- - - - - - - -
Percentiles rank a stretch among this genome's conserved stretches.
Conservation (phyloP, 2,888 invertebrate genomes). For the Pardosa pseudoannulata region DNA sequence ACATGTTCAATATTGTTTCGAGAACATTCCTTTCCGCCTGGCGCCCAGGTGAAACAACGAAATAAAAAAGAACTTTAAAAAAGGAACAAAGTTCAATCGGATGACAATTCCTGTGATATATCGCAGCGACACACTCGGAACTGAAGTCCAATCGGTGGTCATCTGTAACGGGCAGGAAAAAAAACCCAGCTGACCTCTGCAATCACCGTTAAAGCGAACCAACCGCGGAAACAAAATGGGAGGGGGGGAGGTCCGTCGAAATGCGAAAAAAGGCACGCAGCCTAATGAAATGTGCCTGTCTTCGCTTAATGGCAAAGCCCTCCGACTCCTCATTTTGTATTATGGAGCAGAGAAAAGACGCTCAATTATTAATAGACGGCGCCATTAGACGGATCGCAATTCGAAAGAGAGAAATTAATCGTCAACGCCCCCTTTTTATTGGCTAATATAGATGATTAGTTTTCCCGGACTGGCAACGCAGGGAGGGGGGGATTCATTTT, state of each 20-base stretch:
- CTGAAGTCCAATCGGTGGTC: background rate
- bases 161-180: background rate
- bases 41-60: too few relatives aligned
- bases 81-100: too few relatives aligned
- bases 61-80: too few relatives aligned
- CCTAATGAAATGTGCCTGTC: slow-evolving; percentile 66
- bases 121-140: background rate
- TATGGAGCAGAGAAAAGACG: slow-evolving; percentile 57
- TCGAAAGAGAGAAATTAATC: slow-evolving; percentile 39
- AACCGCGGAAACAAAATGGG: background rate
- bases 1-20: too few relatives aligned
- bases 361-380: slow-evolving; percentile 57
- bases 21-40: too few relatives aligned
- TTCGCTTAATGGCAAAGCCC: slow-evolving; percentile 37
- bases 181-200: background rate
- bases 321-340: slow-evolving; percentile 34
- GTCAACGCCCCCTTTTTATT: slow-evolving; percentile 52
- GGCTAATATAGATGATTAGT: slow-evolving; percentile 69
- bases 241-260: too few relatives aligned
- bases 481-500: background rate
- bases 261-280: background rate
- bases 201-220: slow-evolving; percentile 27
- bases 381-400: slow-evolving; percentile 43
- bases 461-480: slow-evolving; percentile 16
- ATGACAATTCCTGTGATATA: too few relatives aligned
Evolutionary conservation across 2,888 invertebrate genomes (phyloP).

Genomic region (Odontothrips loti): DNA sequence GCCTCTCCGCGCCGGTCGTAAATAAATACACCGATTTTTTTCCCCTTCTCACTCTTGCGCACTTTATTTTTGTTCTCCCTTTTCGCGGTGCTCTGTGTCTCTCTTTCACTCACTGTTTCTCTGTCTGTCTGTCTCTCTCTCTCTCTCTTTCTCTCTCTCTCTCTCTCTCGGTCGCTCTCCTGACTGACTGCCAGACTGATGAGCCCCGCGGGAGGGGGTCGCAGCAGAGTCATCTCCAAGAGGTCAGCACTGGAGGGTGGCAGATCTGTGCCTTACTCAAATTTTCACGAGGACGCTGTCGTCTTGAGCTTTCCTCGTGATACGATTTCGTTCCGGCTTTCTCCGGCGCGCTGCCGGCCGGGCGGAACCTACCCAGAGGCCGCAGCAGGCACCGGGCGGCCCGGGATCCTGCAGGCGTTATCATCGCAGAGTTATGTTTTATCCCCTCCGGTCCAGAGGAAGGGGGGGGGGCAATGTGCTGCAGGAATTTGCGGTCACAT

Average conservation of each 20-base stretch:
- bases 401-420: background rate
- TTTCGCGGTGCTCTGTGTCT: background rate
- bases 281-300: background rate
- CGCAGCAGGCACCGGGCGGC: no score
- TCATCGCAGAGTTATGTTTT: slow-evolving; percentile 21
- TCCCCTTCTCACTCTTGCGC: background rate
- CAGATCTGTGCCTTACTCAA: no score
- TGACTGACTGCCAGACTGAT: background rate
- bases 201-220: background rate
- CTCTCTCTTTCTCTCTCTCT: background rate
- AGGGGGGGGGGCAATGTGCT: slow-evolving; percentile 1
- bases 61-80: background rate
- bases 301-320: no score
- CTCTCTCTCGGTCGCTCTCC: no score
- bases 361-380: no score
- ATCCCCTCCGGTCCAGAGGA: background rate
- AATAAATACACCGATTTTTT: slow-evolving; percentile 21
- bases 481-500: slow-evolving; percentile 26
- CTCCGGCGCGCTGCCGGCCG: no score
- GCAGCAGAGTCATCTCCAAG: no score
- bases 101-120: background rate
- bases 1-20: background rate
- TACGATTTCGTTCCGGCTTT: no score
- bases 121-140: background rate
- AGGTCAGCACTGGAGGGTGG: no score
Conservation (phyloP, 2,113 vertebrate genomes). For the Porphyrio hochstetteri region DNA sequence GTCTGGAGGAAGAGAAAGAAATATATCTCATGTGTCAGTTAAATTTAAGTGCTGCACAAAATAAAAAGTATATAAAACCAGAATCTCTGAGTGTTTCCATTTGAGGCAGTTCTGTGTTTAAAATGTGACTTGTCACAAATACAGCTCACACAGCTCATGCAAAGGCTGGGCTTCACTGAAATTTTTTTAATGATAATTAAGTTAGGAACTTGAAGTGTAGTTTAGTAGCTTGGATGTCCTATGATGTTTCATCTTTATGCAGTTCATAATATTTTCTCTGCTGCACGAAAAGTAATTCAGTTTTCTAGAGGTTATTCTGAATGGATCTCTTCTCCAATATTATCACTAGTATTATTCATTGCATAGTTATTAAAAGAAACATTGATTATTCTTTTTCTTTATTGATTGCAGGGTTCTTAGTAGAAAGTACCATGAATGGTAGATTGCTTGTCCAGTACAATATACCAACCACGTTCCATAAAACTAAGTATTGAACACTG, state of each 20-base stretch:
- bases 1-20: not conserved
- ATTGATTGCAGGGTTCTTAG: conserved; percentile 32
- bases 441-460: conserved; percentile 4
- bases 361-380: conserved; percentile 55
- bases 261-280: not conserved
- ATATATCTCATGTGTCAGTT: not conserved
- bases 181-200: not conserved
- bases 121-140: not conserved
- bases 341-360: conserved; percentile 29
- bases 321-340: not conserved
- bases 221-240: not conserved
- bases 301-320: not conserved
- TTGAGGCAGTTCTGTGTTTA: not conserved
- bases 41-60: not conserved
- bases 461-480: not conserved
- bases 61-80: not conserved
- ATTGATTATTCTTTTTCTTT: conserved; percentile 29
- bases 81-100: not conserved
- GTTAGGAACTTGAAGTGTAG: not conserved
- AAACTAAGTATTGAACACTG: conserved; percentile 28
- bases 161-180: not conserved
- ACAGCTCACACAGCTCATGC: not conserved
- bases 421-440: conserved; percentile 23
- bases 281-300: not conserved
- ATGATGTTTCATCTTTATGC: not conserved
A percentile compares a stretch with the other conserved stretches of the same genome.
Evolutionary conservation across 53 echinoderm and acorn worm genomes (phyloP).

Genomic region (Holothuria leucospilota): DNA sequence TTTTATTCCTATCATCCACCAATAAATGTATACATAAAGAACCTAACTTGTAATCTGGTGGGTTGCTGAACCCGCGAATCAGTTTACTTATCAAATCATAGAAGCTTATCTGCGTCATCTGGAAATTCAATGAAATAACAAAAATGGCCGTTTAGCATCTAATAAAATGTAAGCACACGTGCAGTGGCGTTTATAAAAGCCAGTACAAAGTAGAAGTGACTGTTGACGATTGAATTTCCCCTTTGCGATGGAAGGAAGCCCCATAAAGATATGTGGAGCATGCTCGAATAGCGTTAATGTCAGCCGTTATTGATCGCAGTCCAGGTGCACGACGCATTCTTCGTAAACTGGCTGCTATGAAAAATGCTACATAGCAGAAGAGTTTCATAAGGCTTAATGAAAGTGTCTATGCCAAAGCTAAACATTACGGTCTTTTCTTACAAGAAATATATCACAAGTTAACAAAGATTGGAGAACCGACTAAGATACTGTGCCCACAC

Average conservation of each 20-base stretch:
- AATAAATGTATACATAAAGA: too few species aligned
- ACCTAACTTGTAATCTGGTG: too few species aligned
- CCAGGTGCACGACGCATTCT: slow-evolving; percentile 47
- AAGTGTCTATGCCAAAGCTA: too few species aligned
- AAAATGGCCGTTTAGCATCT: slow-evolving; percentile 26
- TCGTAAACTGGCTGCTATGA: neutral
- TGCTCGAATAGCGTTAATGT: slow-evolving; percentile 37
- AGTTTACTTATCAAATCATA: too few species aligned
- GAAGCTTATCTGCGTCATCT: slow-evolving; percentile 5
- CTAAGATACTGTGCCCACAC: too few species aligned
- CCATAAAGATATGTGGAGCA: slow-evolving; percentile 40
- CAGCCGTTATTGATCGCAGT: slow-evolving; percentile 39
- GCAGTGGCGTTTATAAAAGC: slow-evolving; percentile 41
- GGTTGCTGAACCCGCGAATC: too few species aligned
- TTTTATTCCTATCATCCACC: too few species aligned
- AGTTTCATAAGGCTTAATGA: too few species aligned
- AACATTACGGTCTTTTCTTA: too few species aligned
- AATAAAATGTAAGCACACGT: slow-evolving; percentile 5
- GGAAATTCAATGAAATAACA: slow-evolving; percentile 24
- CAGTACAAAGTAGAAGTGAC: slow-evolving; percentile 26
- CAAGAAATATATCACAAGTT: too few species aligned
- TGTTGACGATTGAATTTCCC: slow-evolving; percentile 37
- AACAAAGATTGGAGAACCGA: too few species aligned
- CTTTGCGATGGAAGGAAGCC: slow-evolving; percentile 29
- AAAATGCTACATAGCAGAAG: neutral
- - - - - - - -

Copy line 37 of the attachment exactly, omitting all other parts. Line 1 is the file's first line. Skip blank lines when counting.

- CAGATCTGTGCCTTACTCAA: no score